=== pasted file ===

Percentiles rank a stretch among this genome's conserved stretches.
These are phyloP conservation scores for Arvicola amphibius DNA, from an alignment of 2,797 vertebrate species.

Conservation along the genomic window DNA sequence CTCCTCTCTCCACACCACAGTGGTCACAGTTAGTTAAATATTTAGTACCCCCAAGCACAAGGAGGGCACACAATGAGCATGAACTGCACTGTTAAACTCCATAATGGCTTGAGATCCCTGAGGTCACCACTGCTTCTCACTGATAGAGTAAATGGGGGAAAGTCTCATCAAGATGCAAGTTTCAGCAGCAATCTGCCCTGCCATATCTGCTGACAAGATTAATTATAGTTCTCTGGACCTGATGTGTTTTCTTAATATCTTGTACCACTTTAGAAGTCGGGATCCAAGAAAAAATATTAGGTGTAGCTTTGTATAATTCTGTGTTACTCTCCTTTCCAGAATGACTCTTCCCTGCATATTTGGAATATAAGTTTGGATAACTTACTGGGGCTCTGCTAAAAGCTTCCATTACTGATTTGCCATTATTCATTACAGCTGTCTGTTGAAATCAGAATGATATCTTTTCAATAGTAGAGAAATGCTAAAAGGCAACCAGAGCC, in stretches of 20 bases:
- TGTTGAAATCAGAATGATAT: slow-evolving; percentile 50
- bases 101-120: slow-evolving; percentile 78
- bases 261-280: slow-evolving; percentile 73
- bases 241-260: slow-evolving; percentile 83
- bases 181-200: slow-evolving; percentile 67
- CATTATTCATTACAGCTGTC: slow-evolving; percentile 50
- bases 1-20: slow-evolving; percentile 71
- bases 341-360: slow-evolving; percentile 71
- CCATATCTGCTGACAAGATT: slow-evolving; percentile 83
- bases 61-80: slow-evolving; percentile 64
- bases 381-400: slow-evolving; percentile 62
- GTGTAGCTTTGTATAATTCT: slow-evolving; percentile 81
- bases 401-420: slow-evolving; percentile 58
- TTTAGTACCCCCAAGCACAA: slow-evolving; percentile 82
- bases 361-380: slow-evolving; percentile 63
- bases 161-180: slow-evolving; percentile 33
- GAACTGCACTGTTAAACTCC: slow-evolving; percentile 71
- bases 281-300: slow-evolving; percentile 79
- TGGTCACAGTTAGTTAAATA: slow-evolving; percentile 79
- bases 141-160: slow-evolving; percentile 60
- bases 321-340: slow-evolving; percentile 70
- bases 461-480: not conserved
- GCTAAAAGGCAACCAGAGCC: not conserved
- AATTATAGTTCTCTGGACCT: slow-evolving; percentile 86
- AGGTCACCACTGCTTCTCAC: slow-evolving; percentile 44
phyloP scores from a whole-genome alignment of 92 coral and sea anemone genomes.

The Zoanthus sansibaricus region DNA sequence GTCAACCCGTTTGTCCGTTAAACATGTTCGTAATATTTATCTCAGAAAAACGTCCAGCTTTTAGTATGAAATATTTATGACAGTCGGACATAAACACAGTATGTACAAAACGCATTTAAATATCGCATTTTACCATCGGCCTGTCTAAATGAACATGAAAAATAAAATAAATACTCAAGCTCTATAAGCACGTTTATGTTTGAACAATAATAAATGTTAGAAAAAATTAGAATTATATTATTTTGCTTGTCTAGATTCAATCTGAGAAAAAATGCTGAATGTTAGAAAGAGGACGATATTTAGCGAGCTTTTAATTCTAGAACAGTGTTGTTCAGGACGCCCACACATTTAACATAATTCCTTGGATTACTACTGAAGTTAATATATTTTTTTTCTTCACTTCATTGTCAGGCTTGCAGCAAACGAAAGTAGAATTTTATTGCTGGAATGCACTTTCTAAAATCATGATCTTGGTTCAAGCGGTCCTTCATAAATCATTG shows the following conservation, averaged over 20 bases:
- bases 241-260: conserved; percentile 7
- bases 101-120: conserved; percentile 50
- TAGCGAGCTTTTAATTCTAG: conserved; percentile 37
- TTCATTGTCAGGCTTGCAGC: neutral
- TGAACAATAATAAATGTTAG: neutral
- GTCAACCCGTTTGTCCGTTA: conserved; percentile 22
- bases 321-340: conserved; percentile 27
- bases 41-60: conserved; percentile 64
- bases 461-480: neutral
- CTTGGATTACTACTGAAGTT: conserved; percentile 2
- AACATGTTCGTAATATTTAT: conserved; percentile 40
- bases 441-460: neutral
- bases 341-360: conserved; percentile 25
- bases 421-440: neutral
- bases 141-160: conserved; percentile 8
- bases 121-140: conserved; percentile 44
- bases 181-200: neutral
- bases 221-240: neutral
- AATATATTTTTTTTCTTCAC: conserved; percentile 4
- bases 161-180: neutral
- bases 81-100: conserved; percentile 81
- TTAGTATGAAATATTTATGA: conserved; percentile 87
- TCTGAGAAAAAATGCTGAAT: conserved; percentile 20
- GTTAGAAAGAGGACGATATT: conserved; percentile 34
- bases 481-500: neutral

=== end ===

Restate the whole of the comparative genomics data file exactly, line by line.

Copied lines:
Percentiles rank a stretch among this genome's conserved stretches.
These are phyloP conservation scores for Arvicola amphibius DNA, from an alignment of 2,797 vertebrate species.

Conservation along the genomic window DNA sequence CTCCTCTCTCCACACCACAGTGGTCACAGTTAGTTAAATATTTAGTACCCCCAAGCACAAGGAGGGCACACAATGAGCATGAACTGCACTGTTAAACTCCATAATGGCTTGAGATCCCTGAGGTCACCACTGCTTCTCACTGATAGAGTAAATGGGGGAAAGTCTCATCAAGATGCAAGTTTCAGCAGCAATCTGCCCTGCCATATCTGCTGACAAGATTAATTATAGTTCTCTGGACCTGATGTGTTTTCTTAATATCTTGTACCACTTTAGAAGTCGGGATCCAAGAAAAAATATTAGGTGTAGCTTTGTATAATTCTGTGTTACTCTCCTTTCCAGAATGACTCTTCCCTGCATATTTGGAATATAAGTTTGGATAACTTACTGGGGCTCTGCTAAAAGCTTCCATTACTGATTTGCCATTATTCATTACAGCTGTCTGTTGAAATCAGAATGATATCTTTTCAATAGTAGAGAAATGCTAAAAGGCAACCAGAGCC, in stretches of 20 bases:
- TGTTGAAATCAGAATGATAT: slow-evolving; percentile 50
- bases 101-120: slow-evolving; percentile 78
- bases 261-280: slow-evolving; percentile 73
- bases 241-260: slow-evolving; percentile 83
- bases 181-200: slow-evolving; percentile 67
- CATTATTCATTACAGCTGTC: slow-evolving; percentile 50
- bases 1-20: slow-evolving; percentile 71
- bases 341-360: slow-evolving; percentile 71
- CCATATCTGCTGACAAGATT: slow-evolving; percentile 83
- bases 61-80: slow-evolving; percentile 64
- bases 381-400: slow-evolving; percentile 62
- GTGTAGCTTTGTATAATTCT: slow-evolving; percentile 81
- bases 401-420: slow-evolving; percentile 58
- TTTAGTACCCCCAAGCACAA: slow-evolving; percentile 82
- bases 361-380: slow-evolving; percentile 63
- bases 161-180: slow-evolving; percentile 33
- GAACTGCACTGTTAAACTCC: slow-evolving; percentile 71
- bases 281-300: slow-evolving; percentile 79
- TGGTCACAGTTAGTTAAATA: slow-evolving; percentile 79
- bases 141-160: slow-evolving; percentile 60
- bases 321-340: slow-evolving; percentile 70
- bases 461-480: not conserved
- GCTAAAAGGCAACCAGAGCC: not conserved
- AATTATAGTTCTCTGGACCT: slow-evolving; percentile 86
- AGGTCACCACTGCTTCTCAC: slow-evolving; percentile 44
phyloP scores from a whole-genome alignment of 92 coral and sea anemone genomes.

The Zoanthus sansibaricus region DNA sequence GTCAACCCGTTTGTCCGTTAAACATGTTCGTAATATTTATCTCAGAAAAACGTCCAGCTTTTAGTATGAAATATTTATGACAGTCGGACATAAACACAGTATGTACAAAACGCATTTAAATATCGCATTTTACCATCGGCCTGTCTAAATGAACATGAAAAATAAAATAAATACTCAAGCTCTATAAGCACGTTTATGTTTGAACAATAATAAATGTTAGAAAAAATTAGAATTATATTATTTTGCTTGTCTAGATTCAATCTGAGAAAAAATGCTGAATGTTAGAAAGAGGACGATATTTAGCGAGCTTTTAATTCTAGAACAGTGTTGTTCAGGACGCCCACACATTTAACATAATTCCTTGGATTACTACTGAAGTTAATATATTTTTTTTCTTCACTTCATTGTCAGGCTTGCAGCAAACGAAAGTAGAATTTTATTGCTGGAATGCACTTTCTAAAATCATGATCTTGGTTCAAGCGGTCCTTCATAAATCATTG shows the following conservation, averaged over 20 bases:
- bases 241-260: conserved; percentile 7
- bases 101-120: conserved; percentile 50
- TAGCGAGCTTTTAATTCTAG: conserved; percentile 37
- TTCATTGTCAGGCTTGCAGC: neutral
- TGAACAATAATAAATGTTAG: neutral
- GTCAACCCGTTTGTCCGTTA: conserved; percentile 22
- bases 321-340: conserved; percentile 27
- bases 41-60: conserved; percentile 64
- bases 461-480: neutral
- CTTGGATTACTACTGAAGTT: conserved; percentile 2
- AACATGTTCGTAATATTTAT: conserved; percentile 40
- bases 441-460: neutral
- bases 341-360: conserved; percentile 25
- bases 421-440: neutral
- bases 141-160: conserved; percentile 8
- bases 121-140: conserved; percentile 44
- bases 181-200: neutral
- bases 221-240: neutral
- AATATATTTTTTTTCTTCAC: conserved; percentile 4
- bases 161-180: neutral
- bases 81-100: conserved; percentile 81
- TTAGTATGAAATATTTATGA: conserved; percentile 87
- TCTGAGAAAAAATGCTGAAT: conserved; percentile 20
- GTTAGAAAGAGGACGATATT: conserved; percentile 34
- bases 481-500: neutral